Recently, living in America has reminded me uncomfortably of living in China.
First there was the proposal of the Stop Online Piracy Act (SOPA) and the resulting uproar against it. There was that one day where you couldn’t access Wikipedia the normal way, and instead had to use various roundabouts to get the information you wanted. A lot of blogs were inaccessible, too. It was crazy! Oh wait, I did that for a year, paying $5 a month to have access to facebook, Wikipedia, CNN, and (for most of the year) blogs. The reasoning behind SOPA and the Great Firewall is different – I understand that. But freedom of speech once curtailed for one reason is easily enough thwarted for another.
Followed shortly by that issue was the announcement by the Department of Health and Human Services that religious institutions will be forced to supply health insurance plans that offer free contraceptives and other “family planning” services to their employees. This issue blew up so quickly that it seemed we bypassed some fundamental issues (birth control, really – out of all the drugs to make free? Have we really decided that pregnancy is the most threatening disease?) and have moved right on to a debate over religious freedom.
Today, across the country, people are gathering to “Rally for Religious Freedom”. Someone derisively asked, "Is someone keeping you from going to church?”. The answer, obviously (thankfully!) is no. But the rest of the answer is that the practicing of one’s religion is – and should be! – more than just going to church.
I confess that I thought the US Council of Catholic Bishops was being a little bit overdramatic when it warned about possible issues of conscience when the new health care reform was being debated. I don’t believe that Obama has anything particularly against Catholics or Christians or believers of any religion, and I believed that the freedom of religion guaranteed in the constitution was pretty secure. The death panels, forced sterilizations – I thought it was all hyperbole.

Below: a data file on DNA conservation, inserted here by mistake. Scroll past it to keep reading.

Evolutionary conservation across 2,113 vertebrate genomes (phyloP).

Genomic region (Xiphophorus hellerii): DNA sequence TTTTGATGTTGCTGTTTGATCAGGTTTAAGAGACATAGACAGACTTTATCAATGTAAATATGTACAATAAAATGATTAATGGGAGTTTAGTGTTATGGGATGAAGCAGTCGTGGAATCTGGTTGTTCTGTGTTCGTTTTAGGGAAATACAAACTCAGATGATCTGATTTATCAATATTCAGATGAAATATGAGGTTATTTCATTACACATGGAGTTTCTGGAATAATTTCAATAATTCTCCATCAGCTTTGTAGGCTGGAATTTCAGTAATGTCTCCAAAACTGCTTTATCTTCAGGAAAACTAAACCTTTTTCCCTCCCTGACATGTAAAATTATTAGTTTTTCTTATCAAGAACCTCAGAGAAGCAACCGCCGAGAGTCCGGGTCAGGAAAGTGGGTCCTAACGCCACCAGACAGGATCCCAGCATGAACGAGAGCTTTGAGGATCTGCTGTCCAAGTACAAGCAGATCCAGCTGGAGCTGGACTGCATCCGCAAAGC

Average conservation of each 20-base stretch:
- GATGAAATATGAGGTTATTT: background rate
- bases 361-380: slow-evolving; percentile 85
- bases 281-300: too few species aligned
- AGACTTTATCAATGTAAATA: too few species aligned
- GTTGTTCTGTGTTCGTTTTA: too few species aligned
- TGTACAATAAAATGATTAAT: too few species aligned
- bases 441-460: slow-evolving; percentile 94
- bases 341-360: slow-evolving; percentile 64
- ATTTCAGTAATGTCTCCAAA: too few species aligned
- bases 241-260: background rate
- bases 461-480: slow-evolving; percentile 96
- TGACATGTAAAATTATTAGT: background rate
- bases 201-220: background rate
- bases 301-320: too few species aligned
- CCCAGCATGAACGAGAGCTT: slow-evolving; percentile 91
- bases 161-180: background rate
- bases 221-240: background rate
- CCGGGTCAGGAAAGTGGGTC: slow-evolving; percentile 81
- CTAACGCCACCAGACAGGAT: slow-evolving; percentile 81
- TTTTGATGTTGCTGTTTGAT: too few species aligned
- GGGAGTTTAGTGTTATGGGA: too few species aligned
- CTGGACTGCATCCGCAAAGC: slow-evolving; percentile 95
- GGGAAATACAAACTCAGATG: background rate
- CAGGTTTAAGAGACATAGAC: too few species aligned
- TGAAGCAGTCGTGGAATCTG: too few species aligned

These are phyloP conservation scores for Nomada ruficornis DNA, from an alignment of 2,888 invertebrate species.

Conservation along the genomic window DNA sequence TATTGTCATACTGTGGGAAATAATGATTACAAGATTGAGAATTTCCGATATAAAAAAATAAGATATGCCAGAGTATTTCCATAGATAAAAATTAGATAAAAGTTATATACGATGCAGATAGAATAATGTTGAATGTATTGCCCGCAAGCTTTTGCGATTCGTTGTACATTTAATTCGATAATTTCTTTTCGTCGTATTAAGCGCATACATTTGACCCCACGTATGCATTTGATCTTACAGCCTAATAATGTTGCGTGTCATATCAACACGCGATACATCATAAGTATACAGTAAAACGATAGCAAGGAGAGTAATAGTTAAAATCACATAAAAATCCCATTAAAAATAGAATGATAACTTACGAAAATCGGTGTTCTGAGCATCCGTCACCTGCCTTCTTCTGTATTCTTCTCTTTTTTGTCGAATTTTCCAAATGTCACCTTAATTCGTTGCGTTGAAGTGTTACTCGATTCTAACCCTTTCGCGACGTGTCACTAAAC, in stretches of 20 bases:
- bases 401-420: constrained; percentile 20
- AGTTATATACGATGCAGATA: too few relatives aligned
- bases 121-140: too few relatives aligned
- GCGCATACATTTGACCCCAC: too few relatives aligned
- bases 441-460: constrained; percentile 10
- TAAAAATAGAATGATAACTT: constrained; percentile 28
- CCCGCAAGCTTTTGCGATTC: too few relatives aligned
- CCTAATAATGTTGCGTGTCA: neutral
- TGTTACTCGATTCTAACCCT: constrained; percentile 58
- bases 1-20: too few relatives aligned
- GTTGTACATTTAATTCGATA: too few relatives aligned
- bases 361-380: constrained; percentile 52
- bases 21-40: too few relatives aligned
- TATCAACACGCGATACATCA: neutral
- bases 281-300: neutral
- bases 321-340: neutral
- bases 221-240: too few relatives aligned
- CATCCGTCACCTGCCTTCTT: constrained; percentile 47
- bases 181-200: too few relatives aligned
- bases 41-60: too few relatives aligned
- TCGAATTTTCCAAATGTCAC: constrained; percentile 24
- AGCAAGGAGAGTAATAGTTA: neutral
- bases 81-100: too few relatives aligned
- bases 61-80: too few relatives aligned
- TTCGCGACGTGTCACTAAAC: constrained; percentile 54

And now I’m scared. Because I see this mandate as a first step along the path that leads us to a place where the reproductive “rights” are valued higher than the right to religious freedom. And I think that China is somewhere along that path, further ahead than us. Remember,
Freedom of religion in the People’s Republic of China is provided for by the country’s constitution, with an important caveat. Namely, the government protects what it calls "normal religious activity," defined in practice as activities that take place within government-sanctioned religious organizations and registered places of worship. [From Wikipedia]
But China has clearly decided that its interest in curtailing the growth of its population is greater than its interest in protecting the practice of “normal religious activity”, which for some religions that I’m aware of prohibits abortion, sterilization, and contraception.
So yeah, I’m a little bit worried. Not sure what other rights will fall before this “right”. Not sure which Catholic institutions – or what still-practicing Catholic institutions – will be around when in 10 years. Not sure what US policy will next mimic China.
* Note: I think both articles I linked to make very good points, but I do take issue with the name calling they employ.